Sometimes a design is chosen because of familiarity, or in the case of sail, as a boat to participate in class racing. Some folk choose a design seen in a magazine such as Small CraftAdvisor because they admire its looks. Others may choose a design because they’ve been on the water in one owned by a friend. Then of course there is the Internet with its huge array of designs and general information. Sometimes large numbers of a particular design convince us they must be good, or because they have an active class association or builder/designer with excellent marketing skills.
Is the above criteria sufficient or should we carry out further research before committing to the building?
I had never built a boat but had owned and sailed Australian VJ’s, 16-foot skiffs, trailer sailers and keelers. I always felt that maybe I didn’t have the woodworking skills to build a boat from scratch. But then I’d always managed to greatly improve all the boats I’d owned, so there was some acquired skill in place. My wife Robbie and I had cruised the Queensland, Australia coast in a 25-foot Tophat keelboat. We then repeated the trip in a different manner in an 18-foot Investigator trailer sailer, covering a section of the coast, then backtracking on land to collect the car and trailer. The simplicity of little Sherlock resulted in Rob’s book, Keep It Simple, Sailor: Easy recipes for small boats without a fridge.
One of the benefits of the book to me was the realization that one could cruise in even smaller boats than trailer sailers. We live on an island in Moreton Bay, Queensland, so we continued to cruise locally for a few more years. But the ongoing desire to build a boat and to downsize even further led to the sale of our last trailerable, Bliss, a Clifton 23.
For many years I had been interested in the concept of dinghy cruising with the ability to explore new places in an affordable and simple way. This would also allow us to visit rainforests and surf beaches in our planned sailing trips to lakes and bays not explored before. Now, we’re not that young so we replaced the trailer sailer with a small motor home and began to research boat designs. I have no intention of convincing you to build the same boat as me, as my needs are quite specific. What I wish to do is relate my criteria to show how important it is to think outside of the box when choosing a design.
Maybe hopeful builders can follow this philosophy and create their own criteria to get the design choice right. The old saying ‘measure twice, cut once’ should also be backed up by ‘choose carefully, build once’ in my view.
The first thing I did was to join the Wooden Boat Association of Queensland as I felt they would be a great source of information. How right I was! They also provide fantastic camaraderie, help and social interaction. I had previously met Ross Lillistone of Bayside Wooden Boats and had a sail aboard his Phoenix design, which I greatly admired. The required lapstrake building skill looked way beyond what I felt I possessed, so Ross suggested I explore designs by Jim Michalak, who he said had accurate plans that might suit my perceived skill level. I promptly purchased Jim’s book, Boatbuilding for Beginners (and Beyond), and began to list the requirements I believed were essential in the boat to be built. (Incidentally, in the past when purchasing a used sailboat we always had two lists. One was “must-haves” and the other “also desirable” features. When looking at the prospective boat, we tried not to give too much weight to emotions of the heart, focusing more on logical and practical matters. In this way, we managed to avoid what might have been some bad decisions.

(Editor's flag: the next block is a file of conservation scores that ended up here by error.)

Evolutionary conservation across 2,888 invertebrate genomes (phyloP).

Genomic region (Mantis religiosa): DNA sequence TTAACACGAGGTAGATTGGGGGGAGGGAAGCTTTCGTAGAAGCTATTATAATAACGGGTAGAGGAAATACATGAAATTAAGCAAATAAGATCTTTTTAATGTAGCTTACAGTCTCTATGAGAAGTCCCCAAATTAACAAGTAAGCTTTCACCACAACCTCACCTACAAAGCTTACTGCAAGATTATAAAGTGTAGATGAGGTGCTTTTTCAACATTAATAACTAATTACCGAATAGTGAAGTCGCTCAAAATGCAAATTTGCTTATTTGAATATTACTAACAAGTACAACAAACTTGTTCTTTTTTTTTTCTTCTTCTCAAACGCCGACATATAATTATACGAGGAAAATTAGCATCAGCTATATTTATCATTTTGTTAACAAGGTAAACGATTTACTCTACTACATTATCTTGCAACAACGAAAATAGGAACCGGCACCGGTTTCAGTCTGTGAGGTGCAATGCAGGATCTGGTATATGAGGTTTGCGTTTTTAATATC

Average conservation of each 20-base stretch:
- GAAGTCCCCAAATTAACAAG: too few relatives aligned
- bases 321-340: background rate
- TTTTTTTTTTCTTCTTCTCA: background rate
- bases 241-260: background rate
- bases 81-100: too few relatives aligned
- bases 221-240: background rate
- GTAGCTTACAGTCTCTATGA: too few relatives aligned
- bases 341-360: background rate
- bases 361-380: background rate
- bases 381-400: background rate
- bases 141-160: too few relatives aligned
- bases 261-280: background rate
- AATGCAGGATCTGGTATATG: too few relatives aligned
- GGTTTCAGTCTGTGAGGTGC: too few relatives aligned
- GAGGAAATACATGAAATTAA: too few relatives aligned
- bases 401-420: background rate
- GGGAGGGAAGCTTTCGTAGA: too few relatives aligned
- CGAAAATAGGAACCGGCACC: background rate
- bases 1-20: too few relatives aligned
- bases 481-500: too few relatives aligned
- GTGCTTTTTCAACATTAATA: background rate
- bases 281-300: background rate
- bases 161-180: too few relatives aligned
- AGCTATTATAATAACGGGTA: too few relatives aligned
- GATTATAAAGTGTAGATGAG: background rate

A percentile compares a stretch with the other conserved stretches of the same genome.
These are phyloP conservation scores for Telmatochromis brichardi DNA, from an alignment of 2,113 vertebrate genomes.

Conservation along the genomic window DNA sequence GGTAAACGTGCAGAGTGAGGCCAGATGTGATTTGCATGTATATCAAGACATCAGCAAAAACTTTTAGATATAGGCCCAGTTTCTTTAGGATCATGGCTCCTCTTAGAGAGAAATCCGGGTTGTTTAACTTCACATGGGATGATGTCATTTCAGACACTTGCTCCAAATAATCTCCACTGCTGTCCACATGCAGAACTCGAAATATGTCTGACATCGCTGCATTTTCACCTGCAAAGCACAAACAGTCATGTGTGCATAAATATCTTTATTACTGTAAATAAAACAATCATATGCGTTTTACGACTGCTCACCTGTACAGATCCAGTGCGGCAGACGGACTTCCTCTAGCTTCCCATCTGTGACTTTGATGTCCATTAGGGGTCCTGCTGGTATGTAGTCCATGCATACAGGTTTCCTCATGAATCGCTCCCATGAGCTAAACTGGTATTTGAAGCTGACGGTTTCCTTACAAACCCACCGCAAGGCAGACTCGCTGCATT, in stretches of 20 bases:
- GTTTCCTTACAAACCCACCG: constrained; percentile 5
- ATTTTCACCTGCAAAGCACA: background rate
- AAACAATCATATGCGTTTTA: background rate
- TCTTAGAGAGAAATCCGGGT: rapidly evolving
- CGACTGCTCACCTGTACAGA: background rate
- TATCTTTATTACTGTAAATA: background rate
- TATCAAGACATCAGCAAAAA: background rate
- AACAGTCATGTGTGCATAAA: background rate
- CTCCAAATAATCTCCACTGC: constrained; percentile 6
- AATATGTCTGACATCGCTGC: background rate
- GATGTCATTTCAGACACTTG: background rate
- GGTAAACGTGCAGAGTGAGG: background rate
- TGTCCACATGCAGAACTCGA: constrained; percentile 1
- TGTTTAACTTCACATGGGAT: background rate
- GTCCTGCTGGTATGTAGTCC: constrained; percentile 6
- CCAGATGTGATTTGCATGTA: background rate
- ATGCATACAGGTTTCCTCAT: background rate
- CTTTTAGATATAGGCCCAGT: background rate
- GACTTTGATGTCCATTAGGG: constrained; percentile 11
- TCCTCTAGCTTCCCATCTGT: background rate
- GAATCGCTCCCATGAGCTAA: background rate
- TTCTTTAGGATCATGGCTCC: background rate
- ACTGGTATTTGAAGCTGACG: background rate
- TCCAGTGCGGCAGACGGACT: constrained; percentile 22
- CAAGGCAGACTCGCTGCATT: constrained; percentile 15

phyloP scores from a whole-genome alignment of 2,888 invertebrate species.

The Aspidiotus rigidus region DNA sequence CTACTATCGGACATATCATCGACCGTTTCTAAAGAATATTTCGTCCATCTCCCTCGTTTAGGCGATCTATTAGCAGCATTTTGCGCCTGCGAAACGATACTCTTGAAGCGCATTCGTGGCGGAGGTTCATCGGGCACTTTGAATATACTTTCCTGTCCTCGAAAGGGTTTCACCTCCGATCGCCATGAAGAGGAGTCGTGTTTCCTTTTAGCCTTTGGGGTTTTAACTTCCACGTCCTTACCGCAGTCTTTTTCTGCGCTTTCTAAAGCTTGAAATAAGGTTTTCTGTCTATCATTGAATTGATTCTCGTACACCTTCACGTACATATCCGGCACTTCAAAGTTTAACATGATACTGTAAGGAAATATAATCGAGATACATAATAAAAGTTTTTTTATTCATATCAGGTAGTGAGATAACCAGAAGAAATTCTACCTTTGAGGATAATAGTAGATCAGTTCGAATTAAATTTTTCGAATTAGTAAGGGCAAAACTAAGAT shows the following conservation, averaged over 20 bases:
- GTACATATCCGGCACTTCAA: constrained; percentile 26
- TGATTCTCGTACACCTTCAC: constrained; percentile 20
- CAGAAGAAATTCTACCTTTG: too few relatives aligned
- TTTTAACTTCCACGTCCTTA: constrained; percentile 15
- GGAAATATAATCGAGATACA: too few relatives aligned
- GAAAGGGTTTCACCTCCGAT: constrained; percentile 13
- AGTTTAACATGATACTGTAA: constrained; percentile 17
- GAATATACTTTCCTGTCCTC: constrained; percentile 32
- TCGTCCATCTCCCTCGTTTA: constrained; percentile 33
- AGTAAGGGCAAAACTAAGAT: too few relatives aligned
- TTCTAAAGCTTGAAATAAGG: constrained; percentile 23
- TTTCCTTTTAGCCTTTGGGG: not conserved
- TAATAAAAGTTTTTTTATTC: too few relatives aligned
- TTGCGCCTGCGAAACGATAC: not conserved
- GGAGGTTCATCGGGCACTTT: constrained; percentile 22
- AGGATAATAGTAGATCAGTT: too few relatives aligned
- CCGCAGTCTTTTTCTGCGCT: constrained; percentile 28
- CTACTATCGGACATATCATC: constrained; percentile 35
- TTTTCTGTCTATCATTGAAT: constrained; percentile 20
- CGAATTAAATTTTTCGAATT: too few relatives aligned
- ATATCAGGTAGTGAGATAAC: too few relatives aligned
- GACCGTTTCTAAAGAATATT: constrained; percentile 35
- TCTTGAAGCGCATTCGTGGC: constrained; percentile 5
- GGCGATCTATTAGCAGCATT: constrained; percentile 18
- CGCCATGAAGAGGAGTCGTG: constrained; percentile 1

This listing of my requirements led to the following criteria, which I stress are specific to my needs only.
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POTTER WITH A LATEEN RIG?
Our editor-at-large Larry Brown is 75 now…an increasingly ancient mariner. He’s sailed various Potters since the early 1990s.
Reborn as a Camp-Cruiser
The Joy of it All
Choosing a Boat Design
Sitting hove-to in 30 knots of wind was not how I anticipated spending my opening day.
RECONSIDERING ROSIE'S RIG
It was a typical hot Mississippi day when I walked into the Ocean Springs Yacht Club to cool off. I had just spent two hours bent in half while working inside the cabin of my West Wight Potter 15. I was stiff and drenched in sweat but feeling proud of myself. I had just turned Rosie into a lateen-rigged catboat.
When we were kids, we had a cocker spaniel aboard during summer cruises. The dog apparently had a massive bladder, but we kids were happy to row her ashore when nature called. We thought boating with a pet was terrific…but did our folks have a voice in the matter?
Some fiberglass boats, like Boston Whaler skiffs and MacGregor power-sailers, are built with integral flotation foam between the inner and outer laminations. Roger MacGregor was willing to flood his water-ballasted boats just to prove that they would not sink—and you can still find his old sales videos if you want to see for yourself. (youtube.com/ watch?v=hemNdJmzQBo)
MAKING THE SWITCH
Following are some methods for adding a Lateen rig to a Potter 15. Most of the photos are of my boat, but some clever ideas from others are included as well.
FIVE QUESTIONS: Richard Woods
Sailing experience with Richard Woods
Core Sound Cruising
Hmmm. I’m in Milwaukee, Wisconsin, with a nifty camp-cruiser sailboat on a trailer. I have a daughter on a sailing lake in Michigan, and another daughter on Long Island Sound in Connecticut.